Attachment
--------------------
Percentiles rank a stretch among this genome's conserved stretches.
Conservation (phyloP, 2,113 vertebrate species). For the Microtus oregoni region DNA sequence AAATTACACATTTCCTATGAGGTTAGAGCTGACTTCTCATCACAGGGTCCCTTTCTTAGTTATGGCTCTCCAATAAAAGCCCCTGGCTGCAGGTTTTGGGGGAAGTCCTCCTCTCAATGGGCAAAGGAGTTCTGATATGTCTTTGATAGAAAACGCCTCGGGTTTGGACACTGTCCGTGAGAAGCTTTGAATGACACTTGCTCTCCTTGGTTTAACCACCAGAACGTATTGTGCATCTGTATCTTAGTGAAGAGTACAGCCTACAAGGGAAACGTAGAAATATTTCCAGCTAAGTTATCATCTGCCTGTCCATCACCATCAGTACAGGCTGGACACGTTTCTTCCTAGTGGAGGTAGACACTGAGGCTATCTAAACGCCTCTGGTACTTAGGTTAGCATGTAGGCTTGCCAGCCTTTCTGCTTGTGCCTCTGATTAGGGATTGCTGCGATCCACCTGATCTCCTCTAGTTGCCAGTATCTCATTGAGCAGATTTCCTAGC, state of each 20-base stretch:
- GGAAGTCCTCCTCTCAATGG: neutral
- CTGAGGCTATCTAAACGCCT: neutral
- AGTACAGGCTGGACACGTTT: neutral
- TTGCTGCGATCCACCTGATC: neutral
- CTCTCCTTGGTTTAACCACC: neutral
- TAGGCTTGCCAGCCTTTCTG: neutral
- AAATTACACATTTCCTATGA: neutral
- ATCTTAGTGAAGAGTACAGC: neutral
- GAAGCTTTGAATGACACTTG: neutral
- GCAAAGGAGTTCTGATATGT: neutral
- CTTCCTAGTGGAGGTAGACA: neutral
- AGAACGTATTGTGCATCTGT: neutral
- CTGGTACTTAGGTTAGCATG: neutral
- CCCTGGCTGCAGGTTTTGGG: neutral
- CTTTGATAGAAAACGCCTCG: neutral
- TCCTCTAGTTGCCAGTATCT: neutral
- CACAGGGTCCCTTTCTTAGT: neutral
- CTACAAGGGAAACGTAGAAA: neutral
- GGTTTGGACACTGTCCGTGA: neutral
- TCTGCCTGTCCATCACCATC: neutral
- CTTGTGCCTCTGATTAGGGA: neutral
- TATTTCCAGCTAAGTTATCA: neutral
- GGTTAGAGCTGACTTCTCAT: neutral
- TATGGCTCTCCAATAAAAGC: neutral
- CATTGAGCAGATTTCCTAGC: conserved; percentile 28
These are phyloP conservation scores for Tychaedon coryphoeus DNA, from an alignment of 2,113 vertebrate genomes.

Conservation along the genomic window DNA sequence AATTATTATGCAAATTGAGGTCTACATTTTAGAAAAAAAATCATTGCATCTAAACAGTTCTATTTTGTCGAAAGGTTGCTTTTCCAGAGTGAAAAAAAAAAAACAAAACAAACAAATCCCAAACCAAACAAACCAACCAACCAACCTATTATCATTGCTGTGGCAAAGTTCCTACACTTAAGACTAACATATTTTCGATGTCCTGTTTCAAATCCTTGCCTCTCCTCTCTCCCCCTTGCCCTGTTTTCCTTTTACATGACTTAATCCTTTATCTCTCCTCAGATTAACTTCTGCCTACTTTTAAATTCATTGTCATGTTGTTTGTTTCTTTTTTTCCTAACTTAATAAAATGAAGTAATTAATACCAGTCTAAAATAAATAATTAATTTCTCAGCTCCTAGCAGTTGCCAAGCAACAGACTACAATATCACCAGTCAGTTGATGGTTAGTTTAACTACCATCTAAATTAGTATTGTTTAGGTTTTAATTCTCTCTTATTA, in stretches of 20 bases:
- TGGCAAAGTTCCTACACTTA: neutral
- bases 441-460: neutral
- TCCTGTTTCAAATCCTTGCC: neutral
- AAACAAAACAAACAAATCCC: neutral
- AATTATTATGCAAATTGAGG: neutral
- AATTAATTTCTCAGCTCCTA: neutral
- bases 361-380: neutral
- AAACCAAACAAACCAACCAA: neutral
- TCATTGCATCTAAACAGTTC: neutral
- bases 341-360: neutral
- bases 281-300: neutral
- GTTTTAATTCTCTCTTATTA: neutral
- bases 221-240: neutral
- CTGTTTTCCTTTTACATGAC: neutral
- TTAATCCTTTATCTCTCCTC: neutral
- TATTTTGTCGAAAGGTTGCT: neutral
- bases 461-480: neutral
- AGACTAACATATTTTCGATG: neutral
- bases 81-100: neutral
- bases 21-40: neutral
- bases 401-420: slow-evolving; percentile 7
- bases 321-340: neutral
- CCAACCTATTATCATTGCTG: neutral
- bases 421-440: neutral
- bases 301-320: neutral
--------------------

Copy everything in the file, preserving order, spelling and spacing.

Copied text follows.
Percentiles rank a stretch among this genome's conserved stretches.
Conservation (phyloP, 2,113 vertebrate species). For the Microtus oregoni region DNA sequence AAATTACACATTTCCTATGAGGTTAGAGCTGACTTCTCATCACAGGGTCCCTTTCTTAGTTATGGCTCTCCAATAAAAGCCCCTGGCTGCAGGTTTTGGGGGAAGTCCTCCTCTCAATGGGCAAAGGAGTTCTGATATGTCTTTGATAGAAAACGCCTCGGGTTTGGACACTGTCCGTGAGAAGCTTTGAATGACACTTGCTCTCCTTGGTTTAACCACCAGAACGTATTGTGCATCTGTATCTTAGTGAAGAGTACAGCCTACAAGGGAAACGTAGAAATATTTCCAGCTAAGTTATCATCTGCCTGTCCATCACCATCAGTACAGGCTGGACACGTTTCTTCCTAGTGGAGGTAGACACTGAGGCTATCTAAACGCCTCTGGTACTTAGGTTAGCATGTAGGCTTGCCAGCCTTTCTGCTTGTGCCTCTGATTAGGGATTGCTGCGATCCACCTGATCTCCTCTAGTTGCCAGTATCTCATTGAGCAGATTTCCTAGC, state of each 20-base stretch:
- GGAAGTCCTCCTCTCAATGG: neutral
- CTGAGGCTATCTAAACGCCT: neutral
- AGTACAGGCTGGACACGTTT: neutral
- TTGCTGCGATCCACCTGATC: neutral
- CTCTCCTTGGTTTAACCACC: neutral
- TAGGCTTGCCAGCCTTTCTG: neutral
- AAATTACACATTTCCTATGA: neutral
- ATCTTAGTGAAGAGTACAGC: neutral
- GAAGCTTTGAATGACACTTG: neutral
- GCAAAGGAGTTCTGATATGT: neutral
- CTTCCTAGTGGAGGTAGACA: neutral
- AGAACGTATTGTGCATCTGT: neutral
- CTGGTACTTAGGTTAGCATG: neutral
- CCCTGGCTGCAGGTTTTGGG: neutral
- CTTTGATAGAAAACGCCTCG: neutral
- TCCTCTAGTTGCCAGTATCT: neutral
- CACAGGGTCCCTTTCTTAGT: neutral
- CTACAAGGGAAACGTAGAAA: neutral
- GGTTTGGACACTGTCCGTGA: neutral
- TCTGCCTGTCCATCACCATC: neutral
- CTTGTGCCTCTGATTAGGGA: neutral
- TATTTCCAGCTAAGTTATCA: neutral
- GGTTAGAGCTGACTTCTCAT: neutral
- TATGGCTCTCCAATAAAAGC: neutral
- CATTGAGCAGATTTCCTAGC: conserved; percentile 28
These are phyloP conservation scores for Tychaedon coryphoeus DNA, from an alignment of 2,113 vertebrate genomes.

Conservation along the genomic window DNA sequence AATTATTATGCAAATTGAGGTCTACATTTTAGAAAAAAAATCATTGCATCTAAACAGTTCTATTTTGTCGAAAGGTTGCTTTTCCAGAGTGAAAAAAAAAAAACAAAACAAACAAATCCCAAACCAAACAAACCAACCAACCAACCTATTATCATTGCTGTGGCAAAGTTCCTACACTTAAGACTAACATATTTTCGATGTCCTGTTTCAAATCCTTGCCTCTCCTCTCTCCCCCTTGCCCTGTTTTCCTTTTACATGACTTAATCCTTTATCTCTCCTCAGATTAACTTCTGCCTACTTTTAAATTCATTGTCATGTTGTTTGTTTCTTTTTTTCCTAACTTAATAAAATGAAGTAATTAATACCAGTCTAAAATAAATAATTAATTTCTCAGCTCCTAGCAGTTGCCAAGCAACAGACTACAATATCACCAGTCAGTTGATGGTTAGTTTAACTACCATCTAAATTAGTATTGTTTAGGTTTTAATTCTCTCTTATTA, in stretches of 20 bases:
- TGGCAAAGTTCCTACACTTA: neutral
- bases 441-460: neutral
- TCCTGTTTCAAATCCTTGCC: neutral
- AAACAAAACAAACAAATCCC: neutral
- AATTATTATGCAAATTGAGG: neutral
- AATTAATTTCTCAGCTCCTA: neutral
- bases 361-380: neutral
- AAACCAAACAAACCAACCAA: neutral
- TCATTGCATCTAAACAGTTC: neutral
- bases 341-360: neutral
- bases 281-300: neutral
- GTTTTAATTCTCTCTTATTA: neutral
- bases 221-240: neutral
- CTGTTTTCCTTTTACATGAC: neutral
- TTAATCCTTTATCTCTCCTC: neutral
- TATTTTGTCGAAAGGTTGCT: neutral
- bases 461-480: neutral
- AGACTAACATATTTTCGATG: neutral
- bases 81-100: neutral
- bases 21-40: neutral
- bases 401-420: slow-evolving; percentile 7
- bases 321-340: neutral
- CCAACCTATTATCATTGCTG: neutral
- bases 421-440: neutral
- bases 301-320: neutral